Again, taking data with double the normal density in theta and phi angles, we can use the MARS processing to show the improved result with the reflection inhibited.
Figure 10 – NSI-RF-SG284 Standard Gain Horn tested on NSI ARCH scanner with no absorber or chamber showing pattern improvement with MARS correction enabled
The same SGH was tested in the NSI anechoic chamber. Here we subtract the far-field results with and without MARS correction to show the significant improvement in reflection error level achieved thru use of the processing. Without the MARS correction, the plot subtraction yields an error level or reflection effect of up to -16 dB from the beam peak. With MARS correction enabled, the error level is suppressed to below -34 dB – about a 18 dB improvement.
Figure 11 – Far-field comparison at 3.15 GHz of SGH data taken in chamber versus on ARCH range with no absorber or chamber, with no MARS correction
Figure 12 – Far-field comparison at 3.15 GHz of SGH data taken in chamber versus on ARCH range with no absorber or chamber, with MARS correction enabled
To check the performance over a broader frequency range, we can use the multi-frequency data on the SGH to calculate the directivity performance versus the NRL directivity calculations with and without the MARS processing. Figure 13 shows this result. The maximum difference from the NRL curve with MARS off is about 1.7 dB, whereas when the MARS processing is applied, the large discrepancies disappear and the maximum difference drops to only about 0.5 dB.
Figure 13 –Directivity versus frequency of WR-284 SGH taken on ARCH range with no absorber or chamber, compared to NRL directivity, with and without MARS correction
6. Test Results on Nippon SNF range with MARS processing
Figure 14 shows the result of a patch antenna tested on the Nippon Antenna range with and without MARS processing. The significant reduction in the ripple due to the reflections is evident.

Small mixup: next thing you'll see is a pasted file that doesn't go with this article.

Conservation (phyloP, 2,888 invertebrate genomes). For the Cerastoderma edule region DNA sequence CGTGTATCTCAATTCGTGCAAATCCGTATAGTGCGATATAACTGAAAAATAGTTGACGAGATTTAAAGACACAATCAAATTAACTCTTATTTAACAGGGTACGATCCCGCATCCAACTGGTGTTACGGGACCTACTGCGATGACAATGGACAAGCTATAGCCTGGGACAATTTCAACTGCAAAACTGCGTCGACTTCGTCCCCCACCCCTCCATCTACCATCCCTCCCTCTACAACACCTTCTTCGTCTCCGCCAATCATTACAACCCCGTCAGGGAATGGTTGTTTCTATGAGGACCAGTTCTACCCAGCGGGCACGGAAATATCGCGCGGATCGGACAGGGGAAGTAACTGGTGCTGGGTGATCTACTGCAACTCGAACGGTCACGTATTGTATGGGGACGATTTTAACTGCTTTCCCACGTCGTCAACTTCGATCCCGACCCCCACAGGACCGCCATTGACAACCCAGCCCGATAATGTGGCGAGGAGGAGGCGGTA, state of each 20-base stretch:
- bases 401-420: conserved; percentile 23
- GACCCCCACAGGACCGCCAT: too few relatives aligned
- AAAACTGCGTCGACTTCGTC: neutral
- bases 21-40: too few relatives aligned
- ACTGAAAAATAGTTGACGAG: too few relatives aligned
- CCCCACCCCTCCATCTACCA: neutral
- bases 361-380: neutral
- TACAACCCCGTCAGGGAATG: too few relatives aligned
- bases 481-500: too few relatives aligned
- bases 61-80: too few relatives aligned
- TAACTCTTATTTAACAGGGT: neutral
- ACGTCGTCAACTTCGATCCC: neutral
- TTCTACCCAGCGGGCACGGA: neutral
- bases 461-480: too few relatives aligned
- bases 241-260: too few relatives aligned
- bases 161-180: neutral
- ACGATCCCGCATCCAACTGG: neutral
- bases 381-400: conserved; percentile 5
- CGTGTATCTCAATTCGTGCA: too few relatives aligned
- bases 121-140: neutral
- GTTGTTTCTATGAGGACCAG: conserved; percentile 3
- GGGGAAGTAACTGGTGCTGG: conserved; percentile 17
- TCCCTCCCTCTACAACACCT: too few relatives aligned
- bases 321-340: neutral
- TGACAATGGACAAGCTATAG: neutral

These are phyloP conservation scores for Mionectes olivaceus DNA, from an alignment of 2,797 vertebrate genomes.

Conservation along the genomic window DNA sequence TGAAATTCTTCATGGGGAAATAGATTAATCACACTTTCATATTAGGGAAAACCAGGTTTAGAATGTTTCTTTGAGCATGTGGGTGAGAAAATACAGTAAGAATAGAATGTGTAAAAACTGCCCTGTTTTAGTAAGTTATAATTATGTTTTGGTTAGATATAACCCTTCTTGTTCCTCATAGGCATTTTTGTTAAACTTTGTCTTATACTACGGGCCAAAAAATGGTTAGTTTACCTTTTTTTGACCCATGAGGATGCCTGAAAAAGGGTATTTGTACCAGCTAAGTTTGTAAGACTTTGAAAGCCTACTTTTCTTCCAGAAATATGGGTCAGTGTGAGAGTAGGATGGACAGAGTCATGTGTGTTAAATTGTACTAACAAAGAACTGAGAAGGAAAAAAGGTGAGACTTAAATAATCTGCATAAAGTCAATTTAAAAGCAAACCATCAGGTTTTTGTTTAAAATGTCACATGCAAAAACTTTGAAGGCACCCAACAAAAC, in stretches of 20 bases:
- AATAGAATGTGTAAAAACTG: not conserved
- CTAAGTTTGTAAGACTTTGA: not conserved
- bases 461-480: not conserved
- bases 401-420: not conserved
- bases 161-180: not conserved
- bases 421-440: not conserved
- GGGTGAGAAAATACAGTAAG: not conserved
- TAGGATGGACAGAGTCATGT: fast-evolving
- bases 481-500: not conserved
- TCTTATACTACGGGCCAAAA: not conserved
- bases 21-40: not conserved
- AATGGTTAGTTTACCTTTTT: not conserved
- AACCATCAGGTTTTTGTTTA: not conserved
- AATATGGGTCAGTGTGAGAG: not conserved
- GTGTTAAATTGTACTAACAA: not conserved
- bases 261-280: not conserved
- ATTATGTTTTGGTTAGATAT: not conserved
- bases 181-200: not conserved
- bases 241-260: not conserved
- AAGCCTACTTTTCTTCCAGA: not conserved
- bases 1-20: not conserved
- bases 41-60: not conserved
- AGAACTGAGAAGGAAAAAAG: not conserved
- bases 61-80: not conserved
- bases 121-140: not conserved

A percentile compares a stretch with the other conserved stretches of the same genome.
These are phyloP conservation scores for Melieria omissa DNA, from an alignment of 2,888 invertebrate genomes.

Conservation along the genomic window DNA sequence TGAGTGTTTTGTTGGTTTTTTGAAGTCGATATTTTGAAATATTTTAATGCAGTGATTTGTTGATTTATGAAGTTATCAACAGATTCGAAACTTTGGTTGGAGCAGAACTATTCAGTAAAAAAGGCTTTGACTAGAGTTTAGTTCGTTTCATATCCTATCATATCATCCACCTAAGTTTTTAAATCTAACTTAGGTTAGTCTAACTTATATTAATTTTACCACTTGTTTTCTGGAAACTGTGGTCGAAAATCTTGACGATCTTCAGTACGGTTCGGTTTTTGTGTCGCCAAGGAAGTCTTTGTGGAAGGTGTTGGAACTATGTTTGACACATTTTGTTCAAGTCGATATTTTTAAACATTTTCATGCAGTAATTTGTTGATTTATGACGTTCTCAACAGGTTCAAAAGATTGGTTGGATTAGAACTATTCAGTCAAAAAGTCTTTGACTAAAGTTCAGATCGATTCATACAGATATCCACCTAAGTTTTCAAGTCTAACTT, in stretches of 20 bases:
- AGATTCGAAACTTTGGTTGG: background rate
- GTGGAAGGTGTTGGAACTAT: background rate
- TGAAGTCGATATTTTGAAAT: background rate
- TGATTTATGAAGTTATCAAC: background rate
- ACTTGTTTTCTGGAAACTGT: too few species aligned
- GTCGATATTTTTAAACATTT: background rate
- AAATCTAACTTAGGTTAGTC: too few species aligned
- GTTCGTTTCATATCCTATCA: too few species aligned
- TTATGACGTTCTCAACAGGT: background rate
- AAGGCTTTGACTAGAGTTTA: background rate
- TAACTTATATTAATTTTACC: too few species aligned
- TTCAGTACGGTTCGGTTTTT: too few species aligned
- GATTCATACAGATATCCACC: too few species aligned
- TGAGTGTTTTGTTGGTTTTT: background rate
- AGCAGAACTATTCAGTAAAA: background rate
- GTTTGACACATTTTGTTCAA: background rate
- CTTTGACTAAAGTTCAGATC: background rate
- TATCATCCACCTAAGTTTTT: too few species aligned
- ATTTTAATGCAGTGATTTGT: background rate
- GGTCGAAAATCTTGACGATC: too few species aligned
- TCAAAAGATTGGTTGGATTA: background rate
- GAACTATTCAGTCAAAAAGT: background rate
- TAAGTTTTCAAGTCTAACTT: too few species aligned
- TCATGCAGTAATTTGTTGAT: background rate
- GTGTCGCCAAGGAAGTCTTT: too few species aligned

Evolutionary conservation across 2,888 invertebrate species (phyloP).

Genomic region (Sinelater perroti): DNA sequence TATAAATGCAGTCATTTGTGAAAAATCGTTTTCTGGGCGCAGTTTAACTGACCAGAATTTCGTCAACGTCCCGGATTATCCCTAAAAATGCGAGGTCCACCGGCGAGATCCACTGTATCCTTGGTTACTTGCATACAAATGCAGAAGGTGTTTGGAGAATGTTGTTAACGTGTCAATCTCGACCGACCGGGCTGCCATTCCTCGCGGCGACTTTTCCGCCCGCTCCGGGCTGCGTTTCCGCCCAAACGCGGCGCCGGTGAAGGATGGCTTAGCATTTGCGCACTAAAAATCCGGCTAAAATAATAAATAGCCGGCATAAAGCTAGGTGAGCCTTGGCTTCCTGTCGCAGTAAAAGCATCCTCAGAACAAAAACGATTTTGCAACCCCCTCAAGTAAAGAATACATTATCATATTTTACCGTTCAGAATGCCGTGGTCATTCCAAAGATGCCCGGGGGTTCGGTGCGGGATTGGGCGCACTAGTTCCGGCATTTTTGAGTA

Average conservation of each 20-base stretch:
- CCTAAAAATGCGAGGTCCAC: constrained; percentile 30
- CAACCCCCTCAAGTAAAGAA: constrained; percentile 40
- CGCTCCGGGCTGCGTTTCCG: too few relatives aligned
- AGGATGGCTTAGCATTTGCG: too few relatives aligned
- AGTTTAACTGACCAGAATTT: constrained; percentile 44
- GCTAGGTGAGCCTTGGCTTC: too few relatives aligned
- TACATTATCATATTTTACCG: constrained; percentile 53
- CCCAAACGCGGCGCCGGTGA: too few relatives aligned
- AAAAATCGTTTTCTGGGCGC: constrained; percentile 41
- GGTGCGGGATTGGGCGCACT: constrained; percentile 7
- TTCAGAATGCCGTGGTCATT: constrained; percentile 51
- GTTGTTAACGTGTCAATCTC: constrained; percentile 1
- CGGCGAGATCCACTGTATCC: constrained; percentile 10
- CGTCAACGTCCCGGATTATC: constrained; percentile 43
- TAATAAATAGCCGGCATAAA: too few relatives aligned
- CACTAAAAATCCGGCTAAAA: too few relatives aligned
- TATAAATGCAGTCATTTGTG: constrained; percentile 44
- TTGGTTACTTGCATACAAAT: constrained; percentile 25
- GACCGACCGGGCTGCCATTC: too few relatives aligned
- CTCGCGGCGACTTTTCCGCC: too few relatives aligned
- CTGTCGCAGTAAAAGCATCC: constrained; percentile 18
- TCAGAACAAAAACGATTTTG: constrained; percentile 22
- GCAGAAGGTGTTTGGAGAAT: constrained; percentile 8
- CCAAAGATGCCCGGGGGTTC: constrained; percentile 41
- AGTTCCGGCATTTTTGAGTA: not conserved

Figure 14 – Far-field comparison at 1.575 GHz of patch antenna on a ground plane taken in Nippon Antenna SNF range with and without MARS correction enabled.
We also tested a WR-430 Standard Gain horn on the Nippon Antenna range and compared the result to the result from another SGH of the same NSI model#, tested in a spherical NF system in an anechoic chamber delivered to one of our customers. These comparisons are shown in Figure 15 & 16.
Figure 15 – Far-field comparison at 1.7 GHz of WR-430 SGH taken in Nippon Antenna SNF range with NO MARS correction against same model # SGH tested in anechoic chamber
Figure 16 – Far-field comparison at 1.7 GHz of WR-430 SGH taken in Nippon SNF range with MARS correction enabled against same model # SGH tested in anechoic chamber
7. MARS Requirements and Limitations
The key requirement for MARS processing is the need to over-sample the theta/phi data by about a factor of two. This can typically be done in only double the test time if the receiver system is fast enough or if one limits the number of frequencies. One must also estimate or determine the phase center location of the antenna since this is used in the post-processing. Other than these restrictions, the process is quite straightforward for the user with NSI’s MARS processing algorithm.
NSI has developed and validated a novel technique to suppress reflections on spherical near-field ranges. The technique is quite general and can be used to achieve acceptable results with use of minimal absorber or even with no anechoic chamber. It can also improve the reflection levels in a traditional anechoic chamber by 10 dB or more, allowing improved accuracy as well as the ability to use existing chambers down to lower frequencies than the absorber used might indicate.